Other safety issues:
- Horseplay around a running sawmill is very bad form and I
will not tolerate it.
- There will be absolutely no consumption of alcohol or any
illicit substance anywhere in the vicinity of my sawmill during operations. I will,
without warning shut down, pack up, demand payment, and leave.
Leave the adult beverages on ice
until after the day is done.
Spectators: Sawmills often draw a crowd.
The property owner is responsible for keeping spectators at a safe distance.
End of the job: I expect payment in
either cash or check upon completion of the job unless other arrangements were made before
the job began. When I leave you will have a stack of lumber, a pile of sawdust and a pile
Milling with the Lucas
The Lucas 10-30 is a manual mill,
meaning there are no hydraulics involved. The sawyer raises and lowers the sawhead by
hand, as well as physically controlling all blade movement through and around the log. If
the log is from a tree that was blown down, the root ball must be sawn free from the
trunk. The trunk should be cut into sections no longer than 20'; shorter is okay. 8' is a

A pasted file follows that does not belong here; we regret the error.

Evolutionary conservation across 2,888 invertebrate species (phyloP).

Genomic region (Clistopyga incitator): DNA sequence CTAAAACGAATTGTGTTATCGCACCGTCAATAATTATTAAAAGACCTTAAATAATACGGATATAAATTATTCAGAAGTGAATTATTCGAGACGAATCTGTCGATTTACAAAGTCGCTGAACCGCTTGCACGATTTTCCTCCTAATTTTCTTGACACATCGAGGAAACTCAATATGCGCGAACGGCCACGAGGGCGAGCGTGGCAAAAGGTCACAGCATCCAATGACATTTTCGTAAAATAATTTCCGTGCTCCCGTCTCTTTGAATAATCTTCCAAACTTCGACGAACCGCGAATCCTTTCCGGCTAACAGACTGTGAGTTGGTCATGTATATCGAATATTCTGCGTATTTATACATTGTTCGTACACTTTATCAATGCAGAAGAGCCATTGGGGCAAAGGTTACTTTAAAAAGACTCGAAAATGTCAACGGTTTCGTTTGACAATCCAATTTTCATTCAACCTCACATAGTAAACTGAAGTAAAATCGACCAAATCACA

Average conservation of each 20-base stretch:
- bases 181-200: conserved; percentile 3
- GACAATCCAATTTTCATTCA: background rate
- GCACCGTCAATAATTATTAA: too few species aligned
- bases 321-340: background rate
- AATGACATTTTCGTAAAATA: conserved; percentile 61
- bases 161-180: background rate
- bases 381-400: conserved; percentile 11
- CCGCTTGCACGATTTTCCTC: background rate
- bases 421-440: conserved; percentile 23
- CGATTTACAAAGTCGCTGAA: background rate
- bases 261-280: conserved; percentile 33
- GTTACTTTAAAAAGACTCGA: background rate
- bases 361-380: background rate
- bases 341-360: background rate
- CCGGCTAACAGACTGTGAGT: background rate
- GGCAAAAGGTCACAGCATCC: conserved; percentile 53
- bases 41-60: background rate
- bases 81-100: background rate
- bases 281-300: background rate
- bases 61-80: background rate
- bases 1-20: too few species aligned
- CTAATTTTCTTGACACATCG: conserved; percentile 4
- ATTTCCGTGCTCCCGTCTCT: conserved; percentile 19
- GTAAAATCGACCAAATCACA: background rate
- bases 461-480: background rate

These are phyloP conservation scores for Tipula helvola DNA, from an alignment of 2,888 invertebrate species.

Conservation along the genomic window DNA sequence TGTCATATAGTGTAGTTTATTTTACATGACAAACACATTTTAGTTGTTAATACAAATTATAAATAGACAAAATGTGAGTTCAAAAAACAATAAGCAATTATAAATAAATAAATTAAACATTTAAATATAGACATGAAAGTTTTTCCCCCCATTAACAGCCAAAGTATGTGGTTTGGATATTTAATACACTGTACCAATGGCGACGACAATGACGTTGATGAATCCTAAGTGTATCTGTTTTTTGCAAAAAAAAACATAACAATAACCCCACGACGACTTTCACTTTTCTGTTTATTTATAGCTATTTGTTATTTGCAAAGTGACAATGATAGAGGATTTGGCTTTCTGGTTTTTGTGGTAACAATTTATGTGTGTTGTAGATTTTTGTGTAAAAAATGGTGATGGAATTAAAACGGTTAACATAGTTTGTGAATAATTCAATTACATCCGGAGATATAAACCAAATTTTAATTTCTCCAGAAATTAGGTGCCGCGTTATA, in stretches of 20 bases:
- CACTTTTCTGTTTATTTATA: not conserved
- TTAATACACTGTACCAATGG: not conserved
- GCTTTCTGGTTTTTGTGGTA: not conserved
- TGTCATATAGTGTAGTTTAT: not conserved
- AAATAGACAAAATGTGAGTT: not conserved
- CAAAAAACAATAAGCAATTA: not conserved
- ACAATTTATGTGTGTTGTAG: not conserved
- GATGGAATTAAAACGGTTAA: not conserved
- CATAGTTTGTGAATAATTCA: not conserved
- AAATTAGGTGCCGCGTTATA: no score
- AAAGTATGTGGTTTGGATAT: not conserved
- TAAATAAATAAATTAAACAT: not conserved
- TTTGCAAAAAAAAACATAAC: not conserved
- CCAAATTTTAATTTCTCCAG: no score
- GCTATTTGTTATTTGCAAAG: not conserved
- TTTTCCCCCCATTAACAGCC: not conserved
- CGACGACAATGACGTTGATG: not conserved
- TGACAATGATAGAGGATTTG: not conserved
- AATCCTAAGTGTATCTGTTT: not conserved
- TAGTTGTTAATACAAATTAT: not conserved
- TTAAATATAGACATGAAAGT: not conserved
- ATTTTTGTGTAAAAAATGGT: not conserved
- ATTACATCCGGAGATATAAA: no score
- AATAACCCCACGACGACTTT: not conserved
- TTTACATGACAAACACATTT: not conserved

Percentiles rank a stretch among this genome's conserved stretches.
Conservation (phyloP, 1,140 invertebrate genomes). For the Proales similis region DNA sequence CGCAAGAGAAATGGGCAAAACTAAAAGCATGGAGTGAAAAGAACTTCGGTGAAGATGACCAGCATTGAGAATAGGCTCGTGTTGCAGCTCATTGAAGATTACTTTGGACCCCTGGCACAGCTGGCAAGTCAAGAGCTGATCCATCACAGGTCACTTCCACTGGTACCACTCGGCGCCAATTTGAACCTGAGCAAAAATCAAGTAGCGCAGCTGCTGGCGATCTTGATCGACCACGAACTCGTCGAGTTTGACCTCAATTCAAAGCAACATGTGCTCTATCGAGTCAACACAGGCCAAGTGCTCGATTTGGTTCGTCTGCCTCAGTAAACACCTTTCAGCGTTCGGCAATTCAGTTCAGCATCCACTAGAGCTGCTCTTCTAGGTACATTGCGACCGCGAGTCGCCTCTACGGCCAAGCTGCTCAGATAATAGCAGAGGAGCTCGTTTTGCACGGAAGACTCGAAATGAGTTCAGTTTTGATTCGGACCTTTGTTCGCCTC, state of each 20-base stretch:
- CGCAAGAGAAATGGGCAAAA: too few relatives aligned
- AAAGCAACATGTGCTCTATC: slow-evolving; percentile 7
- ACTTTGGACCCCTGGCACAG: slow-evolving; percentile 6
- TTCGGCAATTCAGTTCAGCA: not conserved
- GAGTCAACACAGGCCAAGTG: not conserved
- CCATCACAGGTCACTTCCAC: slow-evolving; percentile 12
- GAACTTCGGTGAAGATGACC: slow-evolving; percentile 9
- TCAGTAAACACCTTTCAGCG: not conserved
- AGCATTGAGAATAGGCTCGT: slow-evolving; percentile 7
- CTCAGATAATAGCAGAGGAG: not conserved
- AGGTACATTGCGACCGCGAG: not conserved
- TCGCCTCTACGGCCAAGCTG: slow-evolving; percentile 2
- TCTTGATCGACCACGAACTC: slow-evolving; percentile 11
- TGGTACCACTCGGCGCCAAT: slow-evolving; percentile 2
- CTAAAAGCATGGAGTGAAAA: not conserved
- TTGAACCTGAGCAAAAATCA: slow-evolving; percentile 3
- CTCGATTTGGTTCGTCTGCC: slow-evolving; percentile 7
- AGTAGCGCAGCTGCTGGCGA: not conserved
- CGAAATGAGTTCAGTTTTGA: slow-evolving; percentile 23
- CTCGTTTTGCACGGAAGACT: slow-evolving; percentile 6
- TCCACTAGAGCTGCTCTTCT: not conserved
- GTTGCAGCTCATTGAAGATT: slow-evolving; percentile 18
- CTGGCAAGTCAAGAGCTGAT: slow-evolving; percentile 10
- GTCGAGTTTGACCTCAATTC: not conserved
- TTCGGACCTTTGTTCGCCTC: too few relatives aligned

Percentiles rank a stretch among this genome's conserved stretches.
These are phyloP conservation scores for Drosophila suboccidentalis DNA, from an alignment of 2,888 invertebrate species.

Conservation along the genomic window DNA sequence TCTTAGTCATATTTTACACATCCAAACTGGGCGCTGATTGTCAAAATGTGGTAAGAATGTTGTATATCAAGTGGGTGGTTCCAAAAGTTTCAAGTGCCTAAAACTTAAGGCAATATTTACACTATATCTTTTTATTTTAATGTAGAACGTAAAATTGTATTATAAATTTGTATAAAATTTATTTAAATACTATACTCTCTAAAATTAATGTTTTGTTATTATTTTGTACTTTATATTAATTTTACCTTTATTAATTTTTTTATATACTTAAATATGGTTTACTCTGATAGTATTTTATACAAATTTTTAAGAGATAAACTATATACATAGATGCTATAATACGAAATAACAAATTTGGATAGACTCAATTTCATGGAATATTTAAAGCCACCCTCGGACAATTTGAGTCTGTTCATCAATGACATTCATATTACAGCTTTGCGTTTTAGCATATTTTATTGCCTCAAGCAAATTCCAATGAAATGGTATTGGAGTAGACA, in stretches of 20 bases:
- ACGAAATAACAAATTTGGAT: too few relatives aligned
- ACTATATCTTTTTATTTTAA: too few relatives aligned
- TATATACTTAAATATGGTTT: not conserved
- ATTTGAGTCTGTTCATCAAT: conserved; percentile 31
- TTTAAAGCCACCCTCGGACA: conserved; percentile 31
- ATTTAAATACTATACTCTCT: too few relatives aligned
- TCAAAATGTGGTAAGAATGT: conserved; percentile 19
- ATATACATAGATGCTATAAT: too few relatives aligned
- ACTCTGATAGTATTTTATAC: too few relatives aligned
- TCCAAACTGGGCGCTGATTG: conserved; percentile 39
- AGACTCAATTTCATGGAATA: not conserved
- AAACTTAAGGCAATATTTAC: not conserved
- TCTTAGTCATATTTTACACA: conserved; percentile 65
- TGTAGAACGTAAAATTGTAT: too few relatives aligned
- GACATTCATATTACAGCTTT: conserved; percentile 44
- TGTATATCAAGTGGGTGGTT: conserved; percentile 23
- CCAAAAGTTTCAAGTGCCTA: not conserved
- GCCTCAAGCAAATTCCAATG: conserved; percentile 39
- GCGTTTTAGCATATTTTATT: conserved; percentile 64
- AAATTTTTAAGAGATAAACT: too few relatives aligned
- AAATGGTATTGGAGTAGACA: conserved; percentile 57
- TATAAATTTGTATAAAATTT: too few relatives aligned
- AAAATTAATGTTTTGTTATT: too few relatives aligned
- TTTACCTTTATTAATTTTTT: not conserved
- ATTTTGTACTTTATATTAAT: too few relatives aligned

fine length. The Lucas mill requires a clear space at least 20' long and 9'
wide to set up around a log. The log must be separated from the trunk or root ball by at
least 4'. Stacks of logs can also be sawn with the Lucas. In that case we set the mill up
next to the stack and roll the logs into the mill.
We've found that the jobs
we do with this mill are almost always one of a kind. Therefore there really is no way we
can further suggest how to prep for the big day without actually looking at the situation
with you and developing a game plan.
Mill Configuration: The mill will be set
up with either the circle blade or the slabbing attachment. The configuration is set up at
home and not changed during the job; it's one or the other.
Safety Equipment: In addition to the
safety equipment listed for the WoodMizer, long pants are a really good idea around the
Points about other safety issues, spectators,etc are
pretty much the same as for the WoodMizer.
Off-bearer: Duties are roughly the same
as for the WoodMizer. Particularly when slabbing, more than one off-bearer will be needed.
Slabs are very heavy and can easily weigh several hundred lbs. For larger slabs mechanical
handling equipment may become necessary.